The partnership will be the first of its kind, combining the scientific and educational strengths of both organizations. It will also create the first program ever to focus bat research efforts directly on practical management, conservation, and education needs.

Not many conservation organizations have all the resources needed to undertake long-term, multi-disciplinary projects, and most universities do not have the networking abilities of a conservation group. The partnership offers an exceptional opportunity for both BCI and A&M to accomplish what neither could alone. Working together, BCI, university scientists, and students will be able to design applied research projects to solve some of the more serious bat conservation and human conflict problems.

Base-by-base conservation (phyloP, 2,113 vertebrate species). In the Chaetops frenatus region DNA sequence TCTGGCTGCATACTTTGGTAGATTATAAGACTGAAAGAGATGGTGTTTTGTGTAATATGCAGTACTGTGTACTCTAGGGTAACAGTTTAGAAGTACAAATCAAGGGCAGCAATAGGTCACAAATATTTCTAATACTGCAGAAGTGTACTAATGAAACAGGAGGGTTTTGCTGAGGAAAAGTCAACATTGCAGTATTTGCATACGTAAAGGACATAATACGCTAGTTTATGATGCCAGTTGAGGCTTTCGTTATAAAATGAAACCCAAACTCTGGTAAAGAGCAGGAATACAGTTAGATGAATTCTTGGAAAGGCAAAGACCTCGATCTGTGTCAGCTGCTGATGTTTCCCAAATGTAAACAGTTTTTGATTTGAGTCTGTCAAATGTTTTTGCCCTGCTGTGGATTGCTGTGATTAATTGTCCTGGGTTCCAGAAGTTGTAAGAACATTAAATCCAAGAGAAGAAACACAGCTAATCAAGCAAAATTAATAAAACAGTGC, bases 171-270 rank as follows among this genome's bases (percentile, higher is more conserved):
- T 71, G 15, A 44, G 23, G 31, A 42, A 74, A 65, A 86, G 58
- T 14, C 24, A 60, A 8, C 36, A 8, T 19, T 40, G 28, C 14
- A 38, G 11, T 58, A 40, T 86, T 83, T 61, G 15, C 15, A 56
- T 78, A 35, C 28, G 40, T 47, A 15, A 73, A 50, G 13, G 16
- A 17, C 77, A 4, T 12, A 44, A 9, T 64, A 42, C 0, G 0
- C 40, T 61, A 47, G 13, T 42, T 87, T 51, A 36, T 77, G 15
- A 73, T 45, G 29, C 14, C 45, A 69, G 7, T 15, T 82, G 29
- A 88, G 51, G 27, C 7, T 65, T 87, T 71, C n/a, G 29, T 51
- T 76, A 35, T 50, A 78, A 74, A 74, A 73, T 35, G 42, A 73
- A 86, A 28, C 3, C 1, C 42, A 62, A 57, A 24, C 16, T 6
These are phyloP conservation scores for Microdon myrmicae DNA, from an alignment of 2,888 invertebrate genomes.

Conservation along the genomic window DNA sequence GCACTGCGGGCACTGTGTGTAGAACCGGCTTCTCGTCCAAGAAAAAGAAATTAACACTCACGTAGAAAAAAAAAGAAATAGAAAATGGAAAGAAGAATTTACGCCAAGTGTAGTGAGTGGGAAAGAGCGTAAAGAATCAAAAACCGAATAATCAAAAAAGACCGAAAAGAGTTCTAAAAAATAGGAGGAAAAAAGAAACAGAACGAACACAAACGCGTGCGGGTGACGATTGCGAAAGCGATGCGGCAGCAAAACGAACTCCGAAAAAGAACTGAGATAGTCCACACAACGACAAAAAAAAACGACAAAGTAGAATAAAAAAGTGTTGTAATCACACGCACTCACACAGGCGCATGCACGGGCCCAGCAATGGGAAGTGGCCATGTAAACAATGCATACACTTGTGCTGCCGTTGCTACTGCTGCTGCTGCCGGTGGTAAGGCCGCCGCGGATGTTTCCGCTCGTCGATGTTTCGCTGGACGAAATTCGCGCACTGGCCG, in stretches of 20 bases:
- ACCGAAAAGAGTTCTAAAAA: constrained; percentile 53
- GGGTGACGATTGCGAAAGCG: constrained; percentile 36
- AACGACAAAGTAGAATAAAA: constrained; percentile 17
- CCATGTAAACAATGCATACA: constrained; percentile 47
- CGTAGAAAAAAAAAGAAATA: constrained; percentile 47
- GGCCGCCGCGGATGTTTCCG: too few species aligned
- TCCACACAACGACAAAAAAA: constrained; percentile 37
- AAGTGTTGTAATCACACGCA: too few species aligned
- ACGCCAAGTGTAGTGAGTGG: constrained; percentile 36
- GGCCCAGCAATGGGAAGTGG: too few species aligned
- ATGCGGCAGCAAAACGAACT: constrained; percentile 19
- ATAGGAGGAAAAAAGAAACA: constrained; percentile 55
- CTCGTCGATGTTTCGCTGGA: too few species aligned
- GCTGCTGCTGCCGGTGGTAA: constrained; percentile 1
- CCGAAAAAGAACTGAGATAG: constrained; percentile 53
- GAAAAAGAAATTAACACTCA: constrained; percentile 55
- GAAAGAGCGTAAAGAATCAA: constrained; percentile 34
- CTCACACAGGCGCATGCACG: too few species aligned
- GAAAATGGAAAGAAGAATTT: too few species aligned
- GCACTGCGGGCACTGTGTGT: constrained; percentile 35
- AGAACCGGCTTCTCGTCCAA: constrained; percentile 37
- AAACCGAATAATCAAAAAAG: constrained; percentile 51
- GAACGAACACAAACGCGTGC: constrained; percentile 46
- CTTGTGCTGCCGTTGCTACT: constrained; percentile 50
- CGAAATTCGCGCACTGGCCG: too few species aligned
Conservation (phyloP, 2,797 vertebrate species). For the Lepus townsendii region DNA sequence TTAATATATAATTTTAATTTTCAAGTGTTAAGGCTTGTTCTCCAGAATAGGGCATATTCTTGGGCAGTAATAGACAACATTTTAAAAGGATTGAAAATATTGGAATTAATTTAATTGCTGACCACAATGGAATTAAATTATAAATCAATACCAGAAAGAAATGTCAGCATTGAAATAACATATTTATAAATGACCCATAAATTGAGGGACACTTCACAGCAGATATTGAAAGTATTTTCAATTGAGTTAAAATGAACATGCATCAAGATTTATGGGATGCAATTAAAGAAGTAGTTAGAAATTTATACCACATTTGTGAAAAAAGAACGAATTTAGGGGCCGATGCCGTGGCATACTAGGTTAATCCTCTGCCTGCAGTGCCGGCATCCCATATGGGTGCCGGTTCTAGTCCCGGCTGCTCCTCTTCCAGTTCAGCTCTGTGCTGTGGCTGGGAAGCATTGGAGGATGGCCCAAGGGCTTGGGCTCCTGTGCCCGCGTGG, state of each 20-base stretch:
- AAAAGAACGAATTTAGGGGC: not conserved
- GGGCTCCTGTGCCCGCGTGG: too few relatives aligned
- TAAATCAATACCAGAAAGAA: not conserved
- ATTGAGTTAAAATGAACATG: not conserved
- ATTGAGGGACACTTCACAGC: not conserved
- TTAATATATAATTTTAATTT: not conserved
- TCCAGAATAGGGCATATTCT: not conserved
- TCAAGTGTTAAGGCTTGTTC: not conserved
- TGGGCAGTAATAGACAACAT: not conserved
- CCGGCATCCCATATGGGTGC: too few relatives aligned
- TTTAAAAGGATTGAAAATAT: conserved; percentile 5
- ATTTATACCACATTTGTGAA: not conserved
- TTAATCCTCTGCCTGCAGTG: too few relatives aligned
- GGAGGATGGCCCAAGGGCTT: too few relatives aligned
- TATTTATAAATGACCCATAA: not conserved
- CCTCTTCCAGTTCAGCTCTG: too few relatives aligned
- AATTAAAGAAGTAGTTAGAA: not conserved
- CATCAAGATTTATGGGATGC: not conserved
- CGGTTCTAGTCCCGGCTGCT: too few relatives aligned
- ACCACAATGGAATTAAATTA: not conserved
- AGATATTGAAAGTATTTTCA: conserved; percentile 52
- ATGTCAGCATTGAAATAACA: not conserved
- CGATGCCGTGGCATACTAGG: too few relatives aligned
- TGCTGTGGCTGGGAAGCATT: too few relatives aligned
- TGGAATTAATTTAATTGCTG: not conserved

"There is a critical need for well-trained conservation biologists who appreciate the complexity of economic factors and human dimensions involved with wise resource use," says Dr. David Schmidly, professor and head of A&M's Department of Wildlife and Fisheries Sciences. "We are suffering today from a shortage of leadership in conservation-relevant fields and understanding of the nuances of addressing issues at the local level. The partnership represents an optimistic new approach toward establishing a model education, research, and intern program to train biologists for careers in conservation, offering the kind of practical training that just can't be duplicated in a classroom alone. This project is the highest priority for the Department of Wildlife and Fisheries Sciences."